Senbei せんべい are Japanese rice crackers, often in the shape of a flat or square disk, which are pan-fried, steamed or baked. They have been popular snacks in Japan for centuries, and are often eaten with japanese green tea.
Senbei are available in a wide variety of flavors, from savory to sweet to spicy. In this article, we’ll explore the history of senbei, their preparation, and some of the most popular flavors.
The history of senbei
Senbei have a long history in Japan, dating back to the Heian period (794-1185). At that time, Japanese rice was used primarily to produce sake, so senbei production was a secondary activity for farmers. Senbei were initially made by hand, but as demand grew, more efficient production techniques were developed.
Over the centuries, senbei have become a staple of Japanese cuisine. They come in all shapes and sizes, from simple crackers sold in combini to more elaborate versions sold in specialized stores. These were often given as gifts on holidays and celebrations, and their popularity has spread beyond Japan’s borders.
Senbei are traditionally prepared by mixing Japanese Joshinko rice flour, water and seasonings to create a dough. The dough is then flattened and cut into disks, and pan-fried, steamed or baked until crisp.
Some variants are also deep-fried.
Popular and original senbei flavours
Senbei is available in a wide variety of flavors, each associated with a particular region or culinary tradition. Here are just a few examples of popular flavors:
- Shoyu senbei: senbei seasoned with soy sauce, which originated in the Kanto region.
- Nori senbei: senbei seasoned with nori seaweed, native to the Kansai region.
- Wasabi senbei: senbei seasoned with wasabi, from the Shizuoka region.
- Murasaki imo senbei: sweet senbei seasoned with purple sweet potato, from the Kyushu region.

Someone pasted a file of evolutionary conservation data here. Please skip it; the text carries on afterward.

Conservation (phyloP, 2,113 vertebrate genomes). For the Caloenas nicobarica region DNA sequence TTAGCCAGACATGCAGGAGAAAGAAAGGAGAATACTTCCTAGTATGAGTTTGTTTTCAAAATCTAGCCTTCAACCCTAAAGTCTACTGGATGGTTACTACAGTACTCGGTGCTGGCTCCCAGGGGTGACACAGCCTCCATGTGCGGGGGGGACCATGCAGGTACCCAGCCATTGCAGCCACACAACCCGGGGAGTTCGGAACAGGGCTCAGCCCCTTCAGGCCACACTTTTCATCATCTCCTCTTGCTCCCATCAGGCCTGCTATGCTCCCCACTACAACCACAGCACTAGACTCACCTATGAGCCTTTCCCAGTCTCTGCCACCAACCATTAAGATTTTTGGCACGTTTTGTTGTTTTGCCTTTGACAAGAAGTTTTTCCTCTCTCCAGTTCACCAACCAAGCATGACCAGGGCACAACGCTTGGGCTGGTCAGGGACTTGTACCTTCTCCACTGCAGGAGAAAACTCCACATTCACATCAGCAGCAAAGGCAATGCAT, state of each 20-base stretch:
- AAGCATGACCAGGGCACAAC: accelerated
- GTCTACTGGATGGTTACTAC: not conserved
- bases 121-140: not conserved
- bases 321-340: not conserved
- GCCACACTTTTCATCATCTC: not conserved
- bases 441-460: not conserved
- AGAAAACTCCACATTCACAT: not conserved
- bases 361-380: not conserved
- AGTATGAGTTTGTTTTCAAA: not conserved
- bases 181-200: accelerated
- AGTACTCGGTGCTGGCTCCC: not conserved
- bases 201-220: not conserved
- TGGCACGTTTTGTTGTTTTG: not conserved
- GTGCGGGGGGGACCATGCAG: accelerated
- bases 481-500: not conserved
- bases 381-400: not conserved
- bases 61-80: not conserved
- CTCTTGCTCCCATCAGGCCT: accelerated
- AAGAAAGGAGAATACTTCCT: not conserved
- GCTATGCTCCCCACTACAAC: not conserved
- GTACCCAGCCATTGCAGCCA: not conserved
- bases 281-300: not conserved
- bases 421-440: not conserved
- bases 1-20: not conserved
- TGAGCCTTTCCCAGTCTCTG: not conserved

- Tako senbei: a unique senbei with a whole squashed octopus in the center. We had the opportunity to try it, and it’s both original and delicious!
During your visit to Nara, an interesting anecdote awaits you: fallow deer are omnipresent in the city. You’ll even be able to buy senbei specially designed for them! But be warned: once you’ve given them senbei, fallow deer won’t leave you alone! It’s not uncommon for people to be harassed or mauled by these fallow deer once they’ve tasted the senbei.
Senbei in Japan
Japanese senbei are popular and delicious snacks that have the particularity of keeping for a very long time without losing their crispness.
You can easily find them in all shapes and sizes and at all prices, on the streets, in markets, in combini and, of course, in stores dedicated to senbei, which offer beautiful boxes specially designed to provide sweet or savoury senbei .
It’s a food rooted in Japanese culinary culture, which explains why many Japanese stores offering it have been handed down from generation to generation, some even dating back to the 19th century.
Arare あられ the smaller version of senbei
Arare are another type of Japanese rice cracker, often confused with senbei due to their similar appearance. Unlike senbei, however, arare are smaller and often harder. They are also available in a wide variety of flavors, from savory to sweet, and are often eaten as snacks and aperitifs in izakaya.
Arare have just as rich a history as senbei, dating back to the 7th century. Back then, arare were considered ritual food offered to the gods during Shinto religious ceremonies. Over time, arare became a staple of Japanese cuisine, and is now a staple of aperitifs.
As with senbei, arare are made from Japanese rice flour, soy sauce, mirin (a sweet rice wine) ornori seaweed. Arare can also be mixed with other ingredients, such as peanuts, sugar crystals or fried peas, to add flavor and texture.
Personally, we love senbei, and often eat them as an aperitif with a Japanese beer! The sweet versions are also delicious, light and tasty – we love them! What’s your favorite senbei ?